Reading my co-author’s piece on the differences between a slow death and a sudden one, I started wondering about what happens to our digital assets once we pass away. Are they deleted? Are they stored in online oblivion for the rest of time? Should I be worried?
The first thing I did was check out what I had online and I was pretty shocked to see my whole life stored on a chip: photos of myself with my family and friends, every single correspondence of the past 10 years, my music collection, my hobbies and work documents and scanned copies of my certificates – thankfully the only thing missing was the ultrasound image showing my son as a foetus.
As the first generation that has to deal with something like this, I think we should really take it more seriously. Many might argue that once you’re dead, it doesn’t matter, but I still wouldn’t want others trawling through my personal data, especially when I’m no longer around to safeguard myself.
A bit of research revealed that many have had this problem and, funnily enough, it’s probably harder for your heirs to get your password to your Facebook account, than it is to get the money from your bank account – and all this was highlighted when two parents ended up in court with Yahoo! over the company’s reluctance to give them their son’s password due to their terms of service.
BUT, the good news is that there are actually easy ways to protect yourself.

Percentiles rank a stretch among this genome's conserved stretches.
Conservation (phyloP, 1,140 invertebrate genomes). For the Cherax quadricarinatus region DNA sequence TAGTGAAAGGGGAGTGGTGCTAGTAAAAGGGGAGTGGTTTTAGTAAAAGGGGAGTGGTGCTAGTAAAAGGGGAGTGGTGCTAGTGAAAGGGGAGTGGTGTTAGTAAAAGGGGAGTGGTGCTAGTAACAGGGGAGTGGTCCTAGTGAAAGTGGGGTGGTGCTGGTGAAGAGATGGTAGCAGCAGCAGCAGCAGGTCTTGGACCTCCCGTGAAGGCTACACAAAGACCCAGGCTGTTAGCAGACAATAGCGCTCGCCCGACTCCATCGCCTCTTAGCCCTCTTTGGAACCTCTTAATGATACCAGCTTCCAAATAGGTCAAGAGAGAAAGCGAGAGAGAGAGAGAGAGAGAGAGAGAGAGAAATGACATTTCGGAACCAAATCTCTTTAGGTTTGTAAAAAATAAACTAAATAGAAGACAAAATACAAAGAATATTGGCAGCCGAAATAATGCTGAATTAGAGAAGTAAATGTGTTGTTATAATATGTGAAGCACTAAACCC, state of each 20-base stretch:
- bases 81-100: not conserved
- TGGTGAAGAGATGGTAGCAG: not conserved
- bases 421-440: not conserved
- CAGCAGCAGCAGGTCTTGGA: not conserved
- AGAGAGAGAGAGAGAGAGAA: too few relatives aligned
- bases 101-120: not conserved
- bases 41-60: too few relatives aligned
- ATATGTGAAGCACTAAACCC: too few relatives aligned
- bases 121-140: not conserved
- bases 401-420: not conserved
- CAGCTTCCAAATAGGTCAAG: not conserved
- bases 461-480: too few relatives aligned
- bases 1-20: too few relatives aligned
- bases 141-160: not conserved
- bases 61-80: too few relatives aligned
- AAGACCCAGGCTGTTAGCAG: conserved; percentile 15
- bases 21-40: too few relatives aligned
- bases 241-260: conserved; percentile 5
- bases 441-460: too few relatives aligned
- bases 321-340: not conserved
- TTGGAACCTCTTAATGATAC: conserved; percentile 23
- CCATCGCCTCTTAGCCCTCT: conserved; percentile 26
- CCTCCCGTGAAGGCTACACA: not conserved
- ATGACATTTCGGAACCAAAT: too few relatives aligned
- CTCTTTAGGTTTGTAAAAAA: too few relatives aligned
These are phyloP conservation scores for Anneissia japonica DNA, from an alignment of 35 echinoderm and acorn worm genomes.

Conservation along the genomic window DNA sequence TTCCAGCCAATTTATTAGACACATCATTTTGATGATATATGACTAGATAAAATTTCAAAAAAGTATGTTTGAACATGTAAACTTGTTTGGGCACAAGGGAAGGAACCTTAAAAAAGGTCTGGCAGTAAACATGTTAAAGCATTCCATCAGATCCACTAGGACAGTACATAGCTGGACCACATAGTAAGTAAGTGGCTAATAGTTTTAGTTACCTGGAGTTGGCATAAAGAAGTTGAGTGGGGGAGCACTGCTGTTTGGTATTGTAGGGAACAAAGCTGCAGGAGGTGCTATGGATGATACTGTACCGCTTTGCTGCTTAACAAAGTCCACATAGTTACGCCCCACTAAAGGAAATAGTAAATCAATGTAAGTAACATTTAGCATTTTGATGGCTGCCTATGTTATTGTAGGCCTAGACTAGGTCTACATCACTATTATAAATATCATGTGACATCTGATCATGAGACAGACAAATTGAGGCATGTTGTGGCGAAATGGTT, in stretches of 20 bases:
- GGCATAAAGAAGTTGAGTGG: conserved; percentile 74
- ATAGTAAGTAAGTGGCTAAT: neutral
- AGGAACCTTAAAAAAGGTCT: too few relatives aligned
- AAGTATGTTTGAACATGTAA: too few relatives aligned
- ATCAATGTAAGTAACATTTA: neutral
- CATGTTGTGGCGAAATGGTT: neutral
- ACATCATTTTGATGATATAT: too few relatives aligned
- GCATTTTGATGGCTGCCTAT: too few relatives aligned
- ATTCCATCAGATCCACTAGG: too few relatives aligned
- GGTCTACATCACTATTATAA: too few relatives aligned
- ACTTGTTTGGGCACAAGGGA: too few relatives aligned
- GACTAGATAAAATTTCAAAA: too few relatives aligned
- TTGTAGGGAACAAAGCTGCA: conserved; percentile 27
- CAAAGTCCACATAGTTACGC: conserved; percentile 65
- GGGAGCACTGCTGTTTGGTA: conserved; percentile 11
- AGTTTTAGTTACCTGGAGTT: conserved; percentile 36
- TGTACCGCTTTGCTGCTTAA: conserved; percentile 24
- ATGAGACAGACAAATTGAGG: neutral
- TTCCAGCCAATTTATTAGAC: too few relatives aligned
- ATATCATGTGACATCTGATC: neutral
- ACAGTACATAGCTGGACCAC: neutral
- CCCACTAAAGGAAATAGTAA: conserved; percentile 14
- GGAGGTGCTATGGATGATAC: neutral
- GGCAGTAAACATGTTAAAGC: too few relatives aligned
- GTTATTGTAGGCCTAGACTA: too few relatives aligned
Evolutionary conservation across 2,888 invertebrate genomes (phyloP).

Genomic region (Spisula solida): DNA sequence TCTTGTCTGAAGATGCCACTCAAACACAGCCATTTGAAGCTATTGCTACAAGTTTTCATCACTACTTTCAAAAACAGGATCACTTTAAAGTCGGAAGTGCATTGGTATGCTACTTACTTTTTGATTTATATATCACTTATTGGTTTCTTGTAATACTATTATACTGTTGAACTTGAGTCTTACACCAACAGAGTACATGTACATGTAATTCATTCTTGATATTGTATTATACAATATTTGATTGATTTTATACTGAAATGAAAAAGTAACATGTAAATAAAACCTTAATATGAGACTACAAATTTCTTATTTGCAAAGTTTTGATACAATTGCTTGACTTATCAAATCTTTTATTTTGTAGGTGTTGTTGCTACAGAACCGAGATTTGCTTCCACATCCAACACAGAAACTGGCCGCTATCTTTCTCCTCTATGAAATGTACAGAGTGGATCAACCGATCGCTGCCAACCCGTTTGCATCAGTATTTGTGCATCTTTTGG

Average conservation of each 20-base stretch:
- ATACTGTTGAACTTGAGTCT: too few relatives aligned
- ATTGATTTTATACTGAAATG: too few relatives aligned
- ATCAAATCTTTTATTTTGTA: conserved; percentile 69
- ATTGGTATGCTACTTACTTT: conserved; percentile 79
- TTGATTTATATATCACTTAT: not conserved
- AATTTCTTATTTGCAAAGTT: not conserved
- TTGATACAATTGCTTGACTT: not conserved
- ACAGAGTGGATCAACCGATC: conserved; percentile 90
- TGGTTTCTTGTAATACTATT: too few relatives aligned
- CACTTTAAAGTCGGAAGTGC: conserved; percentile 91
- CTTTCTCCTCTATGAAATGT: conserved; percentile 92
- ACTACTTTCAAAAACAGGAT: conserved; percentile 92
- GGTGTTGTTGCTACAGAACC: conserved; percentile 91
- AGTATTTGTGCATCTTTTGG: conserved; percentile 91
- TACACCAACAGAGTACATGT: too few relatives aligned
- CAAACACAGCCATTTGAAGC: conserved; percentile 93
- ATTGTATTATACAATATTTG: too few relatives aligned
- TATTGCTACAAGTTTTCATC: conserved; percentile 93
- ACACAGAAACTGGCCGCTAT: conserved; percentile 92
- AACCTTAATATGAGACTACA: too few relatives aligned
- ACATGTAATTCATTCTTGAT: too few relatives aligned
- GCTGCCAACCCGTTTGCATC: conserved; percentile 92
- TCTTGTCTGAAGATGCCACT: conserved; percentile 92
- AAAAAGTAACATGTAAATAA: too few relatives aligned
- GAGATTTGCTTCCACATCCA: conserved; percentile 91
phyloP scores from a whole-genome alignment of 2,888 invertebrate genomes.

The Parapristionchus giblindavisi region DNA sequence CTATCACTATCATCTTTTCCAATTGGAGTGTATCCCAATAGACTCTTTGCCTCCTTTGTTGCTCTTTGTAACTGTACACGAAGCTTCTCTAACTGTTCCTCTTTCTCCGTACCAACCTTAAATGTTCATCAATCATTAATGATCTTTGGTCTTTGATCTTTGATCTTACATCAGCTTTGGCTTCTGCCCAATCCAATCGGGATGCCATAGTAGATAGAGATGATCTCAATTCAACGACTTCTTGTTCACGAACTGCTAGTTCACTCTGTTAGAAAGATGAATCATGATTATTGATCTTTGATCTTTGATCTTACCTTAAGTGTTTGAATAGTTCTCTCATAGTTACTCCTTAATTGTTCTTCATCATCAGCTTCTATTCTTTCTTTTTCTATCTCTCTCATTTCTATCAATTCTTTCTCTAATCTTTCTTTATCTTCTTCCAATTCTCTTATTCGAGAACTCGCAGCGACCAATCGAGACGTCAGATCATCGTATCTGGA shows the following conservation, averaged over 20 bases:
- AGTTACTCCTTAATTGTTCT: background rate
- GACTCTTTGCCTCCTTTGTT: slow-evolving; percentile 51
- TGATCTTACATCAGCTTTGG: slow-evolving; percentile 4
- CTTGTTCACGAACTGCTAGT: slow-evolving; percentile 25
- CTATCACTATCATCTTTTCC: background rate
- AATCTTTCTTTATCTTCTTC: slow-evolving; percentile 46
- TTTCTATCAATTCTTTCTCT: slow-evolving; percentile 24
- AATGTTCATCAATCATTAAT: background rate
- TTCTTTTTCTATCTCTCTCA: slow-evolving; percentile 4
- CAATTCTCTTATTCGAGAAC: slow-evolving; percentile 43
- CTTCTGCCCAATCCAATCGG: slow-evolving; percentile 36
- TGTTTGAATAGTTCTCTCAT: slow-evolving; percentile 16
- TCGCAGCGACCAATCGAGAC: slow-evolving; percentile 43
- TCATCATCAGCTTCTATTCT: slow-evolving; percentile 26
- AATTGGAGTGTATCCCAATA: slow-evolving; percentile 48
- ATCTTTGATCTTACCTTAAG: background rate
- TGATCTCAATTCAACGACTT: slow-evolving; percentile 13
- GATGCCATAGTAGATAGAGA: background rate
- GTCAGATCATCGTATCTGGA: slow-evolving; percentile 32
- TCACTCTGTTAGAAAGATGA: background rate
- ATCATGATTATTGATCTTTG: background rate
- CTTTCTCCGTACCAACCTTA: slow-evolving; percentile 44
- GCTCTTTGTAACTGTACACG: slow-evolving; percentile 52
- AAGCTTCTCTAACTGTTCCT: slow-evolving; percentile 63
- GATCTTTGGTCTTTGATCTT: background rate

Encrypted Electronic Vaults, such as oneSafe (or the ones you get pre-installed on some smartphones) can help you store your passwords and security questions, and their answers. By giving access to this vault to a trusted family member or friend, you can rest assured that whatever may happen, everything you want will be deleted.
On top of all that, in America, estate plans (which are a form of will) have now been extended to include digital assets, including Bitcoins (an online form of currency whose exchange rate is 1BTC to $425.5 – I kid you not!), online profiles and anything else one might wish to include. This way, people can leave their heirs in charge of their removal from the Internet in a lawful manner.
I’ve taken it upon myself to sort this out, and would urge everyone else to start taking care of their online assets too.
Had you ever wondered about what happens to your digital assets once you die? Do you think it’s important to take care of these things before you die? Let us know in the comments’ section below.